Name Brown Dog Tick
Latin Name Rhipicephalus sanguineus
Nicknames/common names Kennel Tick, or Pantropical Dog Tick
Brown Dog Ticks are one of Ontario’s three most common tick species, alongside the Deer Tick and American Dog Tick.
How do you get rid of Brown Dog Ticks?
A structural Brown Dog Tick infestation is a serious matter. Brown Dog Ticks are the only species of hard tick found in Ontario that is likely to breed and live indoors and they can be quite difficult to control. It is imperative to treat pets, the structure and the yard sometimes several times over a period of months. If ticks are encountered in your home, or in another structure on your property, call Addison Pest Control immediately and schedule an inspection by a trained technician who will be able to identify your pest problem and develop an integrated pest management plan (IPM) to control your tick population.
How to identify Brown Dog Ticks
Brown Dog Tick eggs are amber-dark red. The larvae are minuscule versions of adults that only have six legs. Nymphs are smaller lighter in colour than adults and are about the size of a poppy seed; both nymphs and adults have eight legs. Small, and red-brown in colour, adult Brown Dog Ticks have elongated bodies and a distinctive hexagonal basis capituli. As is typical for most tick species, adult Brown Dog Tick females are larger than adult males. An unfed female tick is typically 3-5 mm in length and will expand to 10-12 mm when engorged with blood meal and turn a grey-blue to an olive colour.
An adult female will feed for about a week before dropping off its host, engorged, to lay upwards of 5000 eggs over the course of a two week period, at the end of which, it dies. The eggs are often laid in cracks and crevices around the house, under beds and other furniture, on top of kennels and other ledges that provide easy access to your dogs, and if desperate, to you and your family. Two to five weeks later the eggs will hatch, and larvae will seek out their first host (preferably a dog). The larvae will feed for about two to seven days, drop off of the host and spend two weeks moulting into nymphs. A tick at the nymphal stage will feed for about five to ten days, drop off of the host, and spend another two weeks moulting into adulthood. Adult males take smaller blood meals than adult females who become engorged on blood, typically expanding ten times their resting size, before laying fertilized eggs.
Adults can survive for up to 18 months without feeding, nymphs and larvae can survive for 6-9 months without a blood meal.
Signs of a Brown Dog Tick infestation
Signs of a Brown Dog Tick infestation are typically the presence of adults crawling on walls, on a person, or a pet or, symptoms in pets of the diseases that they carry. Brown Dog Ticks can usually be found hiding in and around furniture, window frames, the perimeters of carpets and rugs, exterior siding, and foundations. This hard tick is both unique and unnerving in that it can complete its entire life cycle indoors, and given access to host body blood meals, can reach obscenely high population numbers.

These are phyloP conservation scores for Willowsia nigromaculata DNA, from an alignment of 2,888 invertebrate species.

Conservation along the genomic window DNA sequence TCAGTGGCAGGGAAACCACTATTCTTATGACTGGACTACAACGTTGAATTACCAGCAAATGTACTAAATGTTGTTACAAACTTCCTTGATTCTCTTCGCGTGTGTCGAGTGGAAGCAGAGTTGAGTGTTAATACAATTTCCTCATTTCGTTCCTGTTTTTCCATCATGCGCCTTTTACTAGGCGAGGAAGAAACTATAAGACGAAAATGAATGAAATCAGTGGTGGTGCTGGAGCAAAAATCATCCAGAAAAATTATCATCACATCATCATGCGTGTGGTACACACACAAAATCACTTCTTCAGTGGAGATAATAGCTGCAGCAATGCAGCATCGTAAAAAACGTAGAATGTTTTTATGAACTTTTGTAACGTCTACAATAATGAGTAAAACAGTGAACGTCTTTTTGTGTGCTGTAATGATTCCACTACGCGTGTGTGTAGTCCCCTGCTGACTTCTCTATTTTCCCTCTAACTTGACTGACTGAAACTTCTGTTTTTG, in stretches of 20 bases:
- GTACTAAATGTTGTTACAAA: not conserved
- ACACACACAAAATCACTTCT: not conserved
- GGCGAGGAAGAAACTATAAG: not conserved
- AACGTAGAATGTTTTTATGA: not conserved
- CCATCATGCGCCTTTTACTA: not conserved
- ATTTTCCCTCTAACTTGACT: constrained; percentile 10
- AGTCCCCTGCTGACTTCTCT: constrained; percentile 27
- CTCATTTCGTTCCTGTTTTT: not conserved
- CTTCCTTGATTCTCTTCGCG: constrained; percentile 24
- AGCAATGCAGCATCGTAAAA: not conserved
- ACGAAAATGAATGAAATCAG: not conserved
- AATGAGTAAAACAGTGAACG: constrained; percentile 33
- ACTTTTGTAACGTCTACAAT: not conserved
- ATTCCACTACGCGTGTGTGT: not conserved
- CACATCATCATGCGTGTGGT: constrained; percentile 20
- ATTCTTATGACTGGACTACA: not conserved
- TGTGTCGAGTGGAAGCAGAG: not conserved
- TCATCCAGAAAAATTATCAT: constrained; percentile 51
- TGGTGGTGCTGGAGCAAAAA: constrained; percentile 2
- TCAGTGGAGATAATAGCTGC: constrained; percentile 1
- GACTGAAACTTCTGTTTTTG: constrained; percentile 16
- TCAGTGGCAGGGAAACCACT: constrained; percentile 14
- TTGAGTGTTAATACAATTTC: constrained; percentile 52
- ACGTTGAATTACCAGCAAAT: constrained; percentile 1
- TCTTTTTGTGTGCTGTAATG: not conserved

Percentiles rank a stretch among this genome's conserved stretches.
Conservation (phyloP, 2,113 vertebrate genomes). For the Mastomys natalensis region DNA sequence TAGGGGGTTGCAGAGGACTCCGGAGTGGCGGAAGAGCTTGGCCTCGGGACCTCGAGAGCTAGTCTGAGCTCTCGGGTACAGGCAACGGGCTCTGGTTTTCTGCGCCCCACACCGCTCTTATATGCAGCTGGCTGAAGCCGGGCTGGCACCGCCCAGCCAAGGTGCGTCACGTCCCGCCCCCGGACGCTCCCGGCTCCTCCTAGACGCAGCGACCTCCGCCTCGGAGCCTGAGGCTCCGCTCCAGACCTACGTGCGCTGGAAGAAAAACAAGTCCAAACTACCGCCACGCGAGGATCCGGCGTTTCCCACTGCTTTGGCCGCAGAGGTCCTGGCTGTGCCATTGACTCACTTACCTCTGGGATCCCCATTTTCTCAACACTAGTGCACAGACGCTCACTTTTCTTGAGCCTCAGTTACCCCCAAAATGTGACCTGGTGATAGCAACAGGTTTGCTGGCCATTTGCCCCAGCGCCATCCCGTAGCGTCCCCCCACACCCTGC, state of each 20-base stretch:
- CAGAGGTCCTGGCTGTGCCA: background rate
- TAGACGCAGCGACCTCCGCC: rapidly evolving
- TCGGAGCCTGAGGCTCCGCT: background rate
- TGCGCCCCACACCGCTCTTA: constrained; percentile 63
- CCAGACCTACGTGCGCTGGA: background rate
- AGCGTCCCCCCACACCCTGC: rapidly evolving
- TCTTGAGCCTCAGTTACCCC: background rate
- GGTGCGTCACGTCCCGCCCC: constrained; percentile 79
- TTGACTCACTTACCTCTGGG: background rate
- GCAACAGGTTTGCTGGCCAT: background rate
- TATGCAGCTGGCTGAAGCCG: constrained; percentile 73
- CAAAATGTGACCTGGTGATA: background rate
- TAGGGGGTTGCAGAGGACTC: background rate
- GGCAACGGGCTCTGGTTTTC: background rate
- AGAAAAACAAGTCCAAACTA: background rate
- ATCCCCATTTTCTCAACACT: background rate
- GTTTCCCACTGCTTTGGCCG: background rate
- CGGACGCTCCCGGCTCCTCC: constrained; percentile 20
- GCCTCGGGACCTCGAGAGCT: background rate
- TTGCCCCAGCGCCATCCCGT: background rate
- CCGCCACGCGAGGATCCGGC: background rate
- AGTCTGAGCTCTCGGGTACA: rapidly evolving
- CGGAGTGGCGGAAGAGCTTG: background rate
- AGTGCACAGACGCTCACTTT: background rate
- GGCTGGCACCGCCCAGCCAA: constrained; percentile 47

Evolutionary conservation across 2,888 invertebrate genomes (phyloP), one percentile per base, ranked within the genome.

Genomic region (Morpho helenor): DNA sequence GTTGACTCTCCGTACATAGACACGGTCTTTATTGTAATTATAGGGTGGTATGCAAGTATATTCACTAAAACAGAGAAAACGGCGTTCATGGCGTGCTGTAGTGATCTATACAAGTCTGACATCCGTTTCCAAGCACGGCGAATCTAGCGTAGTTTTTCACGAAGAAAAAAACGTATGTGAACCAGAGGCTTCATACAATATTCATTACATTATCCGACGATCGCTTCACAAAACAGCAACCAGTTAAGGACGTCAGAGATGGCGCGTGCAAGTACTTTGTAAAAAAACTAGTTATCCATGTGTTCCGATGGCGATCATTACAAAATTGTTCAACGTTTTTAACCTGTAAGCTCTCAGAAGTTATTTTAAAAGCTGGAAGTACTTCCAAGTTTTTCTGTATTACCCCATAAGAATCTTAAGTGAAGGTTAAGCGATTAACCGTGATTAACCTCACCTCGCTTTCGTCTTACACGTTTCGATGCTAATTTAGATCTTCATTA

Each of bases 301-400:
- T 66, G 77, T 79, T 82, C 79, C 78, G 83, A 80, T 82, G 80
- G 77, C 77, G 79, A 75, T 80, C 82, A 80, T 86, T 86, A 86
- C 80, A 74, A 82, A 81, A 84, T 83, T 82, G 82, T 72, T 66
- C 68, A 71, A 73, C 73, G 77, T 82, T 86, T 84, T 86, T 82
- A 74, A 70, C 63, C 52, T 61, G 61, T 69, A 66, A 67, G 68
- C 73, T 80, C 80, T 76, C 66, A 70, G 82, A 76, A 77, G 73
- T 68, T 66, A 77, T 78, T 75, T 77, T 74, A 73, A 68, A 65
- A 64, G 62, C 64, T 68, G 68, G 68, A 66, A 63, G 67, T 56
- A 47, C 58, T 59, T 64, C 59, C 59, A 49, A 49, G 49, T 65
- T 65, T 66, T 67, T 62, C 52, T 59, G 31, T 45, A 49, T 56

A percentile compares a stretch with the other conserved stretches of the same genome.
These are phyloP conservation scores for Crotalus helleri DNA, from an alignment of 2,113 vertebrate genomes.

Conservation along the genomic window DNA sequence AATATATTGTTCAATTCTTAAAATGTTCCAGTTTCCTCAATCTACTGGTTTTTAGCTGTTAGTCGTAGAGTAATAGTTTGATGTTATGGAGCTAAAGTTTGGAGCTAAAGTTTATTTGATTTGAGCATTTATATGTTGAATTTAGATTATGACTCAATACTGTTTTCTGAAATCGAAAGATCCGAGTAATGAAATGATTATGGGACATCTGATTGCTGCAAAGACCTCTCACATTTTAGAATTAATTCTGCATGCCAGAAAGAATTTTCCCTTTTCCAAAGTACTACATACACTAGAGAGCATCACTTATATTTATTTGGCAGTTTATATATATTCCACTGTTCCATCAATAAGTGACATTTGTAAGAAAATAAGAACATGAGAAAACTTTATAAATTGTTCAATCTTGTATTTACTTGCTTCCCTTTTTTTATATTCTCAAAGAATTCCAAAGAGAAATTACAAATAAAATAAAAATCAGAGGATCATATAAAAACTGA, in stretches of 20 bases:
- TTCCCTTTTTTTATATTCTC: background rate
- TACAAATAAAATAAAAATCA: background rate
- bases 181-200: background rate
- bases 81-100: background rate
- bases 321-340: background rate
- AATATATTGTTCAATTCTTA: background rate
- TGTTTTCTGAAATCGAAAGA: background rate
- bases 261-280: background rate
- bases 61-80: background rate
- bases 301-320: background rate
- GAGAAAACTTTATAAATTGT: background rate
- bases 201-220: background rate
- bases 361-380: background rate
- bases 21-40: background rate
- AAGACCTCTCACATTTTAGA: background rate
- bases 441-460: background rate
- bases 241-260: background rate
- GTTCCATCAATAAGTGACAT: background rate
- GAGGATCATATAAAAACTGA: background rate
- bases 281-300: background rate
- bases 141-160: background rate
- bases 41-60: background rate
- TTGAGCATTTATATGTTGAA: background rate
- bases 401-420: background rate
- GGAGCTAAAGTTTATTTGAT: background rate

Where did they come from / how did I get them?
Dogs are the preferred host for this ectoparasite, and resultantly, it is frequently found in kennels and the homes of dog owners. Warmer temperatures mean a faster transition into adulthood for the Brown Dog tick, and being able to survive indoors has led them to be found in Ontario year-round. Brown Dog Ticks may enter the home on a dog, or person who has been in contact with an infested body (animal, person) or site.
Active in temperatures above 4 degrees Celsius, eight-legged nymphs and adults pose the greatest threat for disease transmission to humans and pets due to their hard-to-spot, poppyseed size and an increase in human activity in parks and along trails. Unable to fly or jump, ticks will instead ‘quest’ for hosts. In response to carbon dioxide or heat and vibration stimuli, ticks will climb a blade of grass or move to the edges of leaves, stretch their front legs forward, and mount an unsuspecting host as it brushes past. Once mounted onto its host, ticks will move around the body and select a preferred feeding site typically around a warm and moist area around the neck, head, armpits, groin and knees.
What do Brown Dog Ticks eat?
Preferring blood meal from dogs, The Brown Dog Tick, like all hard ticks, is a three host tick which means that it requires a blood meal and leaves its host to moult at each developmental stage, preferring a new canine, or human, for each stage. In a domestic environment, this may lead the tick to feed on and return to, a single canine, or human, for its entire lifecycle. Brown Dog Ticks at all phases can survive several months without feeding.
How Serious are Brown Dog Ticks?
It is a vector of Canine Ehrlichiosis (Ehrlichia canis) and Canine Babesiosis (Babesia canis), diseases that cause lameness, fever, anorexia and anemia. It has not been found to transmit Lyme disease to humans. Brown Dog Ticks are known carriers of the severe and sometimes fatal Rocky Mountain Spotted Fever and have been known to cause tick paralysis.
Canine Ehrlichiosis: Ehrlichia canis is a white blood cell infection that affects bone marrow, lymph nodes, spleen, and liver if left untreated. Common symptoms include a loss of appetite, lethargy, discharge from the eyes and nose, lameness and joint pain as well as bruising on the gums and belly of the animal. Many dogs can fight off the virus, but it may become chronic, returning during periods of stress causing arthritis and kidney disease. Although humans can contract Ehrlichiosis, they are more likely to contract the disease from a Lone Star Tick (which transmits Ehrlichia chaffeensis) as opposed to Ehrlichia canis discussed here. An infected dog will not transmit the disease to humans but can infect other dogs via blood transmission from bites.